Last month, I read a fascinating article in The New York Times* about the discovery of a new language, spoken by a remote group of about 1,000 people in India. There are approximately 7,000 recorded languages in the world, yet many are rapidly disappearing. On an expedition to record and preserve endangered languages, a team of linguists traveled to a remote area of Northeastern India, in the foothills of the Himalayan Mountains. They were interested in the Aka language, spoken by approximately 6 to 10 thousand tribal villagers. These people live near the borders of China, Tibet and Burma, and subsist on hunting and farming, raising pigs and growing rice and barley. Small villages consist of bamboo houses set on stilts.

In the tiny mountain village of Kichang, the linguists heard villagers speaking a language that did not sound like Aka. The new language was Koro, with words, syntax and sounds that were entirely different from Aka. Although the Koro speakers live in close proximity to the Aka speakers, they had a completely different language, which had never before been recorded or identified. Researchers are not entirely sure how Koro has survived as a language, as its speakers presently number only about 800 to 1,000.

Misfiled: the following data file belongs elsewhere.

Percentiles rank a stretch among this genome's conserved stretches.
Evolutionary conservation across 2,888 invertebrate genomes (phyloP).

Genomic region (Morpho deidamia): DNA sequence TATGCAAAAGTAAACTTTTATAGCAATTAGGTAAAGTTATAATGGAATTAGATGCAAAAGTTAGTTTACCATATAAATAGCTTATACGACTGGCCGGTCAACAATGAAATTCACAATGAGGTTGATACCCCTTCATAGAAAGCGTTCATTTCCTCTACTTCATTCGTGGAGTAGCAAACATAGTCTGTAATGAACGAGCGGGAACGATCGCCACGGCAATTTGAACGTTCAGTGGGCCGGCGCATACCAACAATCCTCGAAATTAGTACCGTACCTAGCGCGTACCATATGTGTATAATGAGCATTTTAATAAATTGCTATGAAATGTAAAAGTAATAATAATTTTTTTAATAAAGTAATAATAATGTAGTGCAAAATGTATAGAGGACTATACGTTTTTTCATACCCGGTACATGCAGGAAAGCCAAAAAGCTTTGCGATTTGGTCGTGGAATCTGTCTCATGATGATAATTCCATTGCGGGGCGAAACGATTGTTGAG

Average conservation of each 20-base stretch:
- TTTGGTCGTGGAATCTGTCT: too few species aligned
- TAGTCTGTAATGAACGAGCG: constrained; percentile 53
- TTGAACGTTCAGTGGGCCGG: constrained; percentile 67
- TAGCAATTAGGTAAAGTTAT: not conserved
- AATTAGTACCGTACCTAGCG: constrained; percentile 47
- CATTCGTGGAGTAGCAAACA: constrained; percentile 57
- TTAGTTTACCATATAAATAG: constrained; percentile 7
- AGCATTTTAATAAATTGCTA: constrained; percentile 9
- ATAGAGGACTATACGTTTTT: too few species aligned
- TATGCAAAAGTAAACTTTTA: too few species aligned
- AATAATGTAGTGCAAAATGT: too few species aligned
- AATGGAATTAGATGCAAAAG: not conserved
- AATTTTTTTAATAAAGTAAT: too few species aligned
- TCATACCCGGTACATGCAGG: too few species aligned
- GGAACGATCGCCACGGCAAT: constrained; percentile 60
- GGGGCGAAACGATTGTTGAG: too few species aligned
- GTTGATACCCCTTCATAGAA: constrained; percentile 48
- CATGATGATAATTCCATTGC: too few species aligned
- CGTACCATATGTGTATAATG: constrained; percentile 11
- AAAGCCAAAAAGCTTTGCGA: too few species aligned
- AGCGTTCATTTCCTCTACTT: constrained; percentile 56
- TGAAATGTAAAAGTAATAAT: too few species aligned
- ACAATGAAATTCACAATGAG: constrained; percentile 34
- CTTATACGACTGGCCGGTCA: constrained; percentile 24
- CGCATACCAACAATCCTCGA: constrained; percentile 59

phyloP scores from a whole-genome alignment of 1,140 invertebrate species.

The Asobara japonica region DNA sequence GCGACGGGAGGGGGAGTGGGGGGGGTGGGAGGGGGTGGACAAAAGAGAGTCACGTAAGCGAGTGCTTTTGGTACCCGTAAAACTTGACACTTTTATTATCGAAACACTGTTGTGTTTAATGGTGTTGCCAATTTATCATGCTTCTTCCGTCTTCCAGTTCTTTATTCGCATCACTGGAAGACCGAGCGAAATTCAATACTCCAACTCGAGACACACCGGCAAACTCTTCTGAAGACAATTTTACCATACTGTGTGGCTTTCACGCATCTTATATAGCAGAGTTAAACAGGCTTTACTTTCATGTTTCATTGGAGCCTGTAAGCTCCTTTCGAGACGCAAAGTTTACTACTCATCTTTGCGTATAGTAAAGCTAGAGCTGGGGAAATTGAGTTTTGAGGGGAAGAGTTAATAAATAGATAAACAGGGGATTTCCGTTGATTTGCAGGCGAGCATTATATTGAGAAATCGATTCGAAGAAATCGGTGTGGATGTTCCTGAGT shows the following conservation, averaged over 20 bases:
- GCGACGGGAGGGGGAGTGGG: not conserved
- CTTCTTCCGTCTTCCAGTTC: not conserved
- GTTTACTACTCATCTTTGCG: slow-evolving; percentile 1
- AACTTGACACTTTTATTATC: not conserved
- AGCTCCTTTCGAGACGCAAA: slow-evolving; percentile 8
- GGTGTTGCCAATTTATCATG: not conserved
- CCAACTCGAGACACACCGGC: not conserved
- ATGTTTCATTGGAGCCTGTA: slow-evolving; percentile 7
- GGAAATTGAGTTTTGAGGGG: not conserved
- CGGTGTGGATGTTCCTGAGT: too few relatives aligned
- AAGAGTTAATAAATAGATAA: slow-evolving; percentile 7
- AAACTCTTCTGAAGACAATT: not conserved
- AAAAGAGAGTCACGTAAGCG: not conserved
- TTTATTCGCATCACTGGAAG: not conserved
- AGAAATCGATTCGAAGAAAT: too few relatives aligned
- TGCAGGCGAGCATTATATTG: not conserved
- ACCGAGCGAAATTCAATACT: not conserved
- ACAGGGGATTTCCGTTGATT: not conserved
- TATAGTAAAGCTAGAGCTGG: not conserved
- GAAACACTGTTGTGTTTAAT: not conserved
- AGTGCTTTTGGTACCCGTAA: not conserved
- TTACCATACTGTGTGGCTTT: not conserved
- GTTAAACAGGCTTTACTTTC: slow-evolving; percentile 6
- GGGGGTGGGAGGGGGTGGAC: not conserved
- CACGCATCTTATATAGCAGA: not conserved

Why is it important to preserve languages that are in danger of becoming “extinct”? Why should we attempt to document and recognize them, when they are spoken by so few people? Language represents a people’s history, its culture, its place in the world, and sometimes, its future. It is critical that these languages are preserved, recorded, and studied, for understanding a culture’s language is how we eventually understand the people as well … how they think, how they behave, how their society is structured, how they use and process information. By documenting and attempting to understand threatened languages, we can explore a small glimpse of living history.

* “Hunting One Language, Stumbling Upon Another” John Noble Wilford, The New York Times, October 11, 2010

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